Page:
The past month has been very testing for many businesses. Trading has been disrupted, employees and customers are fearful of falling ill and entrepreneurs are worrying about meeting the payroll.
Some financiers are definitely preparing for the worst. A big private equity firm — for the present, nameless — has instructed all its investee companies simply not to pay suppliers and landlords this month. From a purely selfish perspective, this might make sense, but beggar-my-neighbour policies amplify the challenges faced by others.
I suspect that if there is widespread financial difficulty, the government will encourage HM Revenue & Customs to extend forbearance to struggling businesses — permitting another “time to pay” system like that introduced after the financial crisis. In this way, PAYE, VAT, national insurance and other tax payments can be deferred.
Rather as with human victims of the virus, those companies most at risk will be the ones with a pre-existing condition. Firms with high gearing or heavy cash losses will be the first to fall. No doubt the banks will be selective in deciding which clients to support.
Many companies are already moving to draw down all their facilities in case credit lines are withdrawn. Costs are being slashed. Unfortunately, failures will lead to bad debts — we’ve already seen one business that owes us money go bust. I’m sure the insolvency practitioners are licking their lips at the disasters coming down the pipe.
Certain industries are much more exposed than others. On the front line are airlines, shipping, hotels, exhibitions and conferences, cinemas, theatres, casinos, cruise lines, oil and gas, tour operators and travel agents. While veterans of these trades are used to volatile conditions, the coronavirus — and the panic it has provoked — seems a more serious threat. For entrepreneurs used to controlling their own destinies, these are stressful times.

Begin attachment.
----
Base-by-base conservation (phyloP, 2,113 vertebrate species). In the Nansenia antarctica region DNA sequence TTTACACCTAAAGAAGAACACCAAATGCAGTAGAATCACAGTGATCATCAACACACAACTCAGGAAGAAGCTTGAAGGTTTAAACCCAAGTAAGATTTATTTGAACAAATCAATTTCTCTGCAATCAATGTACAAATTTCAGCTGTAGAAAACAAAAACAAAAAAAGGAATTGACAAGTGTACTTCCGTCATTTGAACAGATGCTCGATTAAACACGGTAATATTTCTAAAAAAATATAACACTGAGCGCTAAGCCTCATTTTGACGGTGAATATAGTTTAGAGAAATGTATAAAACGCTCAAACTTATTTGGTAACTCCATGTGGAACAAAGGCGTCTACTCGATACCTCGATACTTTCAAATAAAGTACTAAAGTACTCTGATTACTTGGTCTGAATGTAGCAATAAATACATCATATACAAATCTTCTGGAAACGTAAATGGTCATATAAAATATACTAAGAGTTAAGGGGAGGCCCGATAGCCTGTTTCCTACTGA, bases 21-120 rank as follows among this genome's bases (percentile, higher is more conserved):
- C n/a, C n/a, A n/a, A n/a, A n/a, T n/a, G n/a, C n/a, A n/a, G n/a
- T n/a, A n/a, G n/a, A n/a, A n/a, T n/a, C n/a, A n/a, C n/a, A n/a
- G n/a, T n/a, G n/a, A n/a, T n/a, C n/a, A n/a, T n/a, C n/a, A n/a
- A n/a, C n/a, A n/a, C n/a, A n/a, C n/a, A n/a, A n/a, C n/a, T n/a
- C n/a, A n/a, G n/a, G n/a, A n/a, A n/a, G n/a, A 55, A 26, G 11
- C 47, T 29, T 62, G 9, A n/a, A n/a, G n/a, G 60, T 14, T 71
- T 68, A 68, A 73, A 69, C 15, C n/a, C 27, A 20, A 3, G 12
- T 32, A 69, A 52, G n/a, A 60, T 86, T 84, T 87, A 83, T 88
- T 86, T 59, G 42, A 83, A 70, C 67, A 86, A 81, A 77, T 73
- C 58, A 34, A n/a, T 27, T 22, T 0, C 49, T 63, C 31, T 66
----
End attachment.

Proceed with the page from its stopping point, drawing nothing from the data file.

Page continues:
What can an owner do to maintain revenues, other than encourage everyone to wash their hands? Shutting up shop isn’t an option for sectors such as leisure, hospitality or entertainment — that way lies rapid bankruptcy. Other organisations rely on China for parts or finished goods and cannot obtain supply. Professional services firms, software companies and the like can ask staff to work remotely, but for most companies I’m involved with — restaurants, retailers, manufacturers — home working is impossible.
Longer term, there are fears that the coronavirus will reverse globalisation and spread protectionism. I suspect consumers do not want that: they like the products and services supplied cheaply by international trade. But trust is in short supply currently — we fear infection from other passengers on public transport, and offices even have prominent signs up saying visitors should not shake hands.
Restoring confidence in normal human relations will take a little time, although at heart we are social animals who crave person-to-person contact.
Rate cuts mean that bank profits will be further weakened — which partly explains why their share prices are so weak. Banks will also suffer rising levels of loan defaults. No doubt the government will lean on them to provide waivers for covenant breaches by sound companies that have experienced problems that we all hope are temporary. This approach will require co-ordination from the authorities — ministers as well as regulators — to build flexibility into the financial regime during these exceptional times.
I hope the government’s extra funding for small businesses, announced in the budget, helps. It was a shame that in the same budget, the chancellor basically destroyed entrepreneurs’ relief. He is clearly receiving bad advice.
I imagine all merger and acquisitions activity is on hold right now. Buyers will want a degree of certainty before they proceed, while sellers will worry that the current conditions may inspire low-ball bids. This paralysis will hurt investment bankers, who were hoping that deals and floats would rebound after the Tory election victory. Sadly for them, any resurgence has been deferred, probably for many months.
Central banks cutting rates might boost liquidity in the markets, but it has also crashed yields on bonds, meaning pension fund deficits will soar. Expect more conflict about who pays the bill for the increased liabilities.
Those who have battled through big downturns before know that business is cyclical, and that this too will pass. In the coming months, leaders will need extra resilience and energy to succeed. Once the storm is over, entrepreneurs and companies will be stronger and better equipped to manage the next threat.